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Foster Care Aligns with Mercy Values

February 07, 2019
By Deb Daley

Helping to bring together families in crisis is a shared mission for Amanda Fulton ‘98 and Paul Tschudin, Technology Director. Foster care helps to provide a safe and stable environment for a child who cannot be with his or her parents for some reason. The need for foster care has reached epidemic proportions as almost a million children are currently in foster care but the number is growing.  

Amanda has taken the words of Catherine McAuley to heart, especially Catherine’s call to serve those who are in need.  In Amanda’s case, she sees the goal of fostering children as a way of living Mother McAuley's words as well as fulfilling her dream of being a mom.   

She attended Mercy from 1994 to 1998. As a student, Amanda played sports and was involved in theatre, campus ministry, and Student Ambassadors.  After graduation, she attended Texas Christian University (TCU) in Fort Worth, Texas.  Amanda earned a Bachelor of Science in Nursing. She then worked as a pediatric nurse in Rhode Island for 15 months and worked at Nebraska Medicine from 2003-2016.  She worked a few other jobs but returned to Nebraska Medicine in 2017. 

“The beauty of nursing is I could choose a variety of ways of providing service through nursing and caring for others,” she said.

Since September of 2017, Amanda has been working at Nebraska Medicine in radiation oncology, which allows her the flexibility to care for her family.

Amanda started the foster care licensing process in 2008, was licensed in 2010, and got her first placement in the summer of that year. Her background in nursing became a real asset as she navigated the health care system for children.  One of the defining moments in her life was when she received a call to care for a newborn baby who was in the NICU.  She met Everett when he was a week old. 

“It was pretty much love at first sight even though I knew my time with him could be temporary,” she said.

Thanks to her family and friends, Amanda decided to adopt Evertt in September 2016. He is now in pre-kindergarten at Holy Cross Catholic School in Omaha.  

About eight months later, his sister Evelyn came along. Taking her as a foster child was a no-brainer for Amanda, because keeping siblings together as a family helps children feel safe and at home.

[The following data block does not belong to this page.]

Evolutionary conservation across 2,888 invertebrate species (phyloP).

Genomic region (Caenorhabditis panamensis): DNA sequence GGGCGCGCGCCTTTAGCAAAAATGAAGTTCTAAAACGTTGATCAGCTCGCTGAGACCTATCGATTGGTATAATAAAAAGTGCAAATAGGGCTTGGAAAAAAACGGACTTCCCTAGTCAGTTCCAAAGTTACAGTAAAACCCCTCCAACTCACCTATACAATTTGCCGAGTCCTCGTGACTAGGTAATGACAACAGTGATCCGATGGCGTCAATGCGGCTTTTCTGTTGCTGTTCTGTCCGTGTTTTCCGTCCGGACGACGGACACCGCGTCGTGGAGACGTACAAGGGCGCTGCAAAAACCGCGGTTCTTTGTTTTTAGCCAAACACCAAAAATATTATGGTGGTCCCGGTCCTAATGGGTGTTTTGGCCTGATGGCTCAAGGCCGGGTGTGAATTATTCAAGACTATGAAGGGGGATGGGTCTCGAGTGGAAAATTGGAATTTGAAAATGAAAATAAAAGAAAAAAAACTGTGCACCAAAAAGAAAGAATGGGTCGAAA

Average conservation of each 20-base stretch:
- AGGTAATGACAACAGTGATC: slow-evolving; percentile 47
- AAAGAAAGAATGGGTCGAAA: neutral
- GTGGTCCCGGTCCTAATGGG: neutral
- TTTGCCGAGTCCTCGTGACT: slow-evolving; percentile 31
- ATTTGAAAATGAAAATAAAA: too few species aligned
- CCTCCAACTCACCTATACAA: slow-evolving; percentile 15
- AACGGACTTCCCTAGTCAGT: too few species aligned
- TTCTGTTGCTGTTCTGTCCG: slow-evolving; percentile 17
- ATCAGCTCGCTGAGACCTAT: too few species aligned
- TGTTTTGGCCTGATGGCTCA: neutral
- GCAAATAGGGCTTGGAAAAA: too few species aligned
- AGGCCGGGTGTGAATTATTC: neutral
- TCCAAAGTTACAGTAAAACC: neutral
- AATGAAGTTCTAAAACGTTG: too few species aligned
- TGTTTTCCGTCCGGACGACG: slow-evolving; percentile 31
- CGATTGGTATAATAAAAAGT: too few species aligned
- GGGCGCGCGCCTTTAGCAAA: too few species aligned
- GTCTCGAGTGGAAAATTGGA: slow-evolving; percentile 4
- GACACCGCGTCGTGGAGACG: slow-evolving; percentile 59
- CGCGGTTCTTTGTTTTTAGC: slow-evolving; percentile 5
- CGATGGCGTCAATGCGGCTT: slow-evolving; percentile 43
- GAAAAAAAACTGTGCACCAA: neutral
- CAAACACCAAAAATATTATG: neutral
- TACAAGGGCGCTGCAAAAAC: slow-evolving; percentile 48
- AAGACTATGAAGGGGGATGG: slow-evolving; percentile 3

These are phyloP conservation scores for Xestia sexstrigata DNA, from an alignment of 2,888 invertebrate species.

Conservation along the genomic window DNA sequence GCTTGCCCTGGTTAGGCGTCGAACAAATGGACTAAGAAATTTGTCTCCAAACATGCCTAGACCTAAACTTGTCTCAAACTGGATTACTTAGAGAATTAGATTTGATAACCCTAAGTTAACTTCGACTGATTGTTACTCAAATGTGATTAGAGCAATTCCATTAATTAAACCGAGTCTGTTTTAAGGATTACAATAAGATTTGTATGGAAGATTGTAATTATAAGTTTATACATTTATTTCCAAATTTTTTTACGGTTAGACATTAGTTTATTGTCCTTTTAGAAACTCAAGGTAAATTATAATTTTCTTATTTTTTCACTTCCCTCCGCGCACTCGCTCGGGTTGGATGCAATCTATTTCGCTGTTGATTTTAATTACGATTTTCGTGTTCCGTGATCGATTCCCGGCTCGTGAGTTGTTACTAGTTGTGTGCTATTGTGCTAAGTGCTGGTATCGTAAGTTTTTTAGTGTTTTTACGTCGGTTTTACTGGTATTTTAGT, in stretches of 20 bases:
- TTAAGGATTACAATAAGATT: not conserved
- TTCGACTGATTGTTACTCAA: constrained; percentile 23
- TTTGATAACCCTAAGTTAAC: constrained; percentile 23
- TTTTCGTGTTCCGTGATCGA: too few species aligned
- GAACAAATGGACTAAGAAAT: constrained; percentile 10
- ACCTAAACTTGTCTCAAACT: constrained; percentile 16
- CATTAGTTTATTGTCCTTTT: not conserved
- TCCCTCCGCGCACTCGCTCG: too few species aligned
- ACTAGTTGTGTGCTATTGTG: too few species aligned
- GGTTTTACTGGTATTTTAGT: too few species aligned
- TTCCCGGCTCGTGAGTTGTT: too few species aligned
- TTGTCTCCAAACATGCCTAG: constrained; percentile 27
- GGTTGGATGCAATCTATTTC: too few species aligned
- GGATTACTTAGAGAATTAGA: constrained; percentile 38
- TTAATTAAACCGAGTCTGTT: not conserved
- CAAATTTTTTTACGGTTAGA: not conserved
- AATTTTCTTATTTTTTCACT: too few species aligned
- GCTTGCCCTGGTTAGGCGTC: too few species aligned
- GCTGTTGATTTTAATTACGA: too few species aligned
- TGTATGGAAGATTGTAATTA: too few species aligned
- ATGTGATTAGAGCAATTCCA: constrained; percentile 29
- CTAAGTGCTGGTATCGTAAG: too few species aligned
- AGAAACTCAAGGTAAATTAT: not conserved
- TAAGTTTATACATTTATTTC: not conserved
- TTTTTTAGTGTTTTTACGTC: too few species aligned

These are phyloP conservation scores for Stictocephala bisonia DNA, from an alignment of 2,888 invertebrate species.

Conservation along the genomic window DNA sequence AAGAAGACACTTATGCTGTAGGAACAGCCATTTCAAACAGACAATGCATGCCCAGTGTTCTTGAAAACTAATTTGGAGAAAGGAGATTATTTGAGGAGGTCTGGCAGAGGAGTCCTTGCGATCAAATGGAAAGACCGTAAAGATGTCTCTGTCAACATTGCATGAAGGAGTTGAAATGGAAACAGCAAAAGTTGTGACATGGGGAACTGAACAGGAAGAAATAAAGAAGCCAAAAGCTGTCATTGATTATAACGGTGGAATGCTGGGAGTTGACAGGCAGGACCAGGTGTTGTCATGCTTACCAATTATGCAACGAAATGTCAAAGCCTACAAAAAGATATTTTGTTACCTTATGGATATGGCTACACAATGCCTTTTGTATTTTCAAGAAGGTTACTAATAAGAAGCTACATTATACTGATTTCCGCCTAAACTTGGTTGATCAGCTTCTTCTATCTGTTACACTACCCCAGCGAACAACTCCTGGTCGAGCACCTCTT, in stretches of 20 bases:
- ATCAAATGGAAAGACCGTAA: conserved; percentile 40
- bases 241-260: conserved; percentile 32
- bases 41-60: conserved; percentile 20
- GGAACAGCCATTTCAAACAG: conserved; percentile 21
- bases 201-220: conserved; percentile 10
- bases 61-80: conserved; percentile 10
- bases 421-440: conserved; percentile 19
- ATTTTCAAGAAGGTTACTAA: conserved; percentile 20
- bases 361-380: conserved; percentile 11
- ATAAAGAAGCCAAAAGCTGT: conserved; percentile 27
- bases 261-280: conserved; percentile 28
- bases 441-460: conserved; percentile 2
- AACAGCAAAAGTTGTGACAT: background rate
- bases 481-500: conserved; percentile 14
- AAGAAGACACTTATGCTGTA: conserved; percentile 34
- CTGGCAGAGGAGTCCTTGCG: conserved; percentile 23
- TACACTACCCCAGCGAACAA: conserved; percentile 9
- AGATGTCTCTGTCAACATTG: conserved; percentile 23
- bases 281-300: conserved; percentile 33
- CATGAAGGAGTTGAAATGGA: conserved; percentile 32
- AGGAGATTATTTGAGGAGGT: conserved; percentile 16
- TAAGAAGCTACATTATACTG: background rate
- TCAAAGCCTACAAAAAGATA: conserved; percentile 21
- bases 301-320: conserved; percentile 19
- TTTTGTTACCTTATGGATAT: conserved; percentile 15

Evelyn came to Amanda's household when she was three days old. Although caring for two youngsters as a single mom is often challenging, Amanda again credits family, friends, and Mercy connections for helping her through.  She adopted Evelyn in December 2017. 

“I’m lucky to have a nursing career that allows me flexibility to care for my children. Catherine McAuley and women of Mercy inspired me to be an independent, confident  woman, focused on service and dedication while caring for young people.  I could not have done this without my Mercy influence,” she said. 

Paul Tschudin’s journey to foster care was different, but his experience at Mercy impacted his decision to be a foster parent.

“Mercy’s mission to inspire young girls to become confident women of Mercy who embody faith, knowledge, and compassionate service is something that I try to live every day at work. But this mission has also seeped its way into my personal life,“ Paul said.

Paul grew up in Papillion and graduated from the University of Nebraska-Lincoln with a degree in Business, Marketing, and Technology in 2013.  He has been at Mercy for five years and earned a Master’s in Educational Leadership from Creighton University in 2017.  

As Mercy's Director of Technology, Paul works with classroom teachers on instructional technology and supports the school’s network, equipment, and infrastructure needs.  

“My wife and I were at church and picked up a connection card that listed activities we could be involved in together.  The last entry was foster care classes.  We decided to try it. Even though at times the classes were challenging, we stuck with it,” he said.

Soon after they were licensed, they received a placement, and as of February they are in their fifth month of foster care of two young girls. 

“It was definitely God’s plan as we got placement so quickly,” he added.

According to Paul, his and his wife’s lives have transformed dramatically. 

“Every day my interactions with these girls as their foster dad has been to help them become confident girls who embody faith, knowledge, and compassionate service. Our girls bring us so much joy! We love having them around,” Paul said.